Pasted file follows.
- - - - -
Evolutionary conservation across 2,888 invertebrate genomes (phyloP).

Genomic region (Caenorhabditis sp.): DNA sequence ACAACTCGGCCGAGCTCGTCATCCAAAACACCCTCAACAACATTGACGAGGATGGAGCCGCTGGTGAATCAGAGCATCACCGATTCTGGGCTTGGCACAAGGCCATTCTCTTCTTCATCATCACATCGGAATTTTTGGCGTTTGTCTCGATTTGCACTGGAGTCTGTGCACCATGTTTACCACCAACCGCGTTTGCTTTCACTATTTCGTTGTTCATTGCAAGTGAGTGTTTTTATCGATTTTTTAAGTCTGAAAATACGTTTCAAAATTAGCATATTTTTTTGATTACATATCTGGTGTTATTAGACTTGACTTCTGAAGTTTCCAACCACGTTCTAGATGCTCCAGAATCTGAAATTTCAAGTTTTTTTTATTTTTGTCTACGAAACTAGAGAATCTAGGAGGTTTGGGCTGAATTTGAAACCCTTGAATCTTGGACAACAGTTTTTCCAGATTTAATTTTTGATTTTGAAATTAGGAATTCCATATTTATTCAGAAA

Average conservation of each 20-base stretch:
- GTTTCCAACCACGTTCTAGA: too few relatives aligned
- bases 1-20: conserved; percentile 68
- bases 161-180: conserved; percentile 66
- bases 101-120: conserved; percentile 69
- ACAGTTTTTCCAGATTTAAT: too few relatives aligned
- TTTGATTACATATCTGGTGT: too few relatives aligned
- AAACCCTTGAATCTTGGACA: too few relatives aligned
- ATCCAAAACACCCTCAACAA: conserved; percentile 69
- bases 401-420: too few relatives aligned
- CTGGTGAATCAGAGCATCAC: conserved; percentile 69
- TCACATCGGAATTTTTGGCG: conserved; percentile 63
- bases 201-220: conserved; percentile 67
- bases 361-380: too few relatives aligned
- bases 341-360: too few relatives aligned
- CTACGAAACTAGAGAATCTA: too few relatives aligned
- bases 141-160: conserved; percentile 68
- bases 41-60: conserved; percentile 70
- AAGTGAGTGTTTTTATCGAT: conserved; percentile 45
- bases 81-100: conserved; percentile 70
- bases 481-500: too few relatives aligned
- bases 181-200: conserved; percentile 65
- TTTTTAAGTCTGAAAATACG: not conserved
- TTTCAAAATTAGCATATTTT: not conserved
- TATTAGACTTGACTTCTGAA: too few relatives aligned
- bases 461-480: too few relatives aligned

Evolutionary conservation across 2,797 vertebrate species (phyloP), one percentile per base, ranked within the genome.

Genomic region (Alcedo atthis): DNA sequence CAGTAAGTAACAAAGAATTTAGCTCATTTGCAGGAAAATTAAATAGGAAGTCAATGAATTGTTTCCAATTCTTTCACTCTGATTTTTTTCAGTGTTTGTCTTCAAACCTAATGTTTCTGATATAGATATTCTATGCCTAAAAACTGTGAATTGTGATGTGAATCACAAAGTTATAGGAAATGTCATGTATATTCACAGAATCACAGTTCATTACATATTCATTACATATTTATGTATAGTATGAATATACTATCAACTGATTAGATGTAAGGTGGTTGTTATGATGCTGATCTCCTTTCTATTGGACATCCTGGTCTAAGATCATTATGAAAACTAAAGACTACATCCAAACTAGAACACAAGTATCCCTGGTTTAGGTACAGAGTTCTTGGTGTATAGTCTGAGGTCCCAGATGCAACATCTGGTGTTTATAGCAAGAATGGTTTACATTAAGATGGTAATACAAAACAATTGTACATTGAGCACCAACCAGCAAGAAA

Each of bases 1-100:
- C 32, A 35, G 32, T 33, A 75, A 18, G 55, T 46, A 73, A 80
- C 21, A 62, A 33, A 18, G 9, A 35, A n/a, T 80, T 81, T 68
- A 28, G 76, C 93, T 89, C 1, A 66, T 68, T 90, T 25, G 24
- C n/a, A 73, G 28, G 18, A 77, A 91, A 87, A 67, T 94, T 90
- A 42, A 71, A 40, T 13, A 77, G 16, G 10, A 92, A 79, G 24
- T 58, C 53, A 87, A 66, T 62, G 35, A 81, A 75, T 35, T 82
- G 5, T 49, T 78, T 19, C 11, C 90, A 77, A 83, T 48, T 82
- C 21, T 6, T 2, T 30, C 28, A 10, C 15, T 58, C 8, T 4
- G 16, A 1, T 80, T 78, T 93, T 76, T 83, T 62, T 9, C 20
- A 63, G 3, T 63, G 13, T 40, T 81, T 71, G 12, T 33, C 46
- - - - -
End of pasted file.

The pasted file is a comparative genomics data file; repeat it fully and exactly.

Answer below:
Evolutionary conservation across 2,888 invertebrate genomes (phyloP).

Genomic region (Caenorhabditis sp.): DNA sequence ACAACTCGGCCGAGCTCGTCATCCAAAACACCCTCAACAACATTGACGAGGATGGAGCCGCTGGTGAATCAGAGCATCACCGATTCTGGGCTTGGCACAAGGCCATTCTCTTCTTCATCATCACATCGGAATTTTTGGCGTTTGTCTCGATTTGCACTGGAGTCTGTGCACCATGTTTACCACCAACCGCGTTTGCTTTCACTATTTCGTTGTTCATTGCAAGTGAGTGTTTTTATCGATTTTTTAAGTCTGAAAATACGTTTCAAAATTAGCATATTTTTTTGATTACATATCTGGTGTTATTAGACTTGACTTCTGAAGTTTCCAACCACGTTCTAGATGCTCCAGAATCTGAAATTTCAAGTTTTTTTTATTTTTGTCTACGAAACTAGAGAATCTAGGAGGTTTGGGCTGAATTTGAAACCCTTGAATCTTGGACAACAGTTTTTCCAGATTTAATTTTTGATTTTGAAATTAGGAATTCCATATTTATTCAGAAA

Average conservation of each 20-base stretch:
- GTTTCCAACCACGTTCTAGA: too few relatives aligned
- bases 1-20: conserved; percentile 68
- bases 161-180: conserved; percentile 66
- bases 101-120: conserved; percentile 69
- ACAGTTTTTCCAGATTTAAT: too few relatives aligned
- TTTGATTACATATCTGGTGT: too few relatives aligned
- AAACCCTTGAATCTTGGACA: too few relatives aligned
- ATCCAAAACACCCTCAACAA: conserved; percentile 69
- bases 401-420: too few relatives aligned
- CTGGTGAATCAGAGCATCAC: conserved; percentile 69
- TCACATCGGAATTTTTGGCG: conserved; percentile 63
- bases 201-220: conserved; percentile 67
- bases 361-380: too few relatives aligned
- bases 341-360: too few relatives aligned
- CTACGAAACTAGAGAATCTA: too few relatives aligned
- bases 141-160: conserved; percentile 68
- bases 41-60: conserved; percentile 70
- AAGTGAGTGTTTTTATCGAT: conserved; percentile 45
- bases 81-100: conserved; percentile 70
- bases 481-500: too few relatives aligned
- bases 181-200: conserved; percentile 65
- TTTTTAAGTCTGAAAATACG: not conserved
- TTTCAAAATTAGCATATTTT: not conserved
- TATTAGACTTGACTTCTGAA: too few relatives aligned
- bases 461-480: too few relatives aligned

Evolutionary conservation across 2,797 vertebrate species (phyloP), one percentile per base, ranked within the genome.

Genomic region (Alcedo atthis): DNA sequence CAGTAAGTAACAAAGAATTTAGCTCATTTGCAGGAAAATTAAATAGGAAGTCAATGAATTGTTTCCAATTCTTTCACTCTGATTTTTTTCAGTGTTTGTCTTCAAACCTAATGTTTCTGATATAGATATTCTATGCCTAAAAACTGTGAATTGTGATGTGAATCACAAAGTTATAGGAAATGTCATGTATATTCACAGAATCACAGTTCATTACATATTCATTACATATTTATGTATAGTATGAATATACTATCAACTGATTAGATGTAAGGTGGTTGTTATGATGCTGATCTCCTTTCTATTGGACATCCTGGTCTAAGATCATTATGAAAACTAAAGACTACATCCAAACTAGAACACAAGTATCCCTGGTTTAGGTACAGAGTTCTTGGTGTATAGTCTGAGGTCCCAGATGCAACATCTGGTGTTTATAGCAAGAATGGTTTACATTAAGATGGTAATACAAAACAATTGTACATTGAGCACCAACCAGCAAGAAA

Each of bases 1-100:
- C 32, A 35, G 32, T 33, A 75, A 18, G 55, T 46, A 73, A 80
- C 21, A 62, A 33, A 18, G 9, A 35, A n/a, T 80, T 81, T 68
- A 28, G 76, C 93, T 89, C 1, A 66, T 68, T 90, T 25, G 24
- C n/a, A 73, G 28, G 18, A 77, A 91, A 87, A 67, T 94, T 90
- A 42, A 71, A 40, T 13, A 77, G 16, G 10, A 92, A 79, G 24
- T 58, C 53, A 87, A 66, T 62, G 35, A 81, A 75, T 35, T 82
- G 5, T 49, T 78, T 19, C 11, C 90, A 77, A 83, T 48, T 82
- C 21, T 6, T 2, T 30, C 28, A 10, C 15, T 58, C 8, T 4
- G 16, A 1, T 80, T 78, T 93, T 76, T 83, T 62, T 9, C 20
- A 63, G 3, T 63, G 13, T 40, T 81, T 71, G 12, T 33, C 46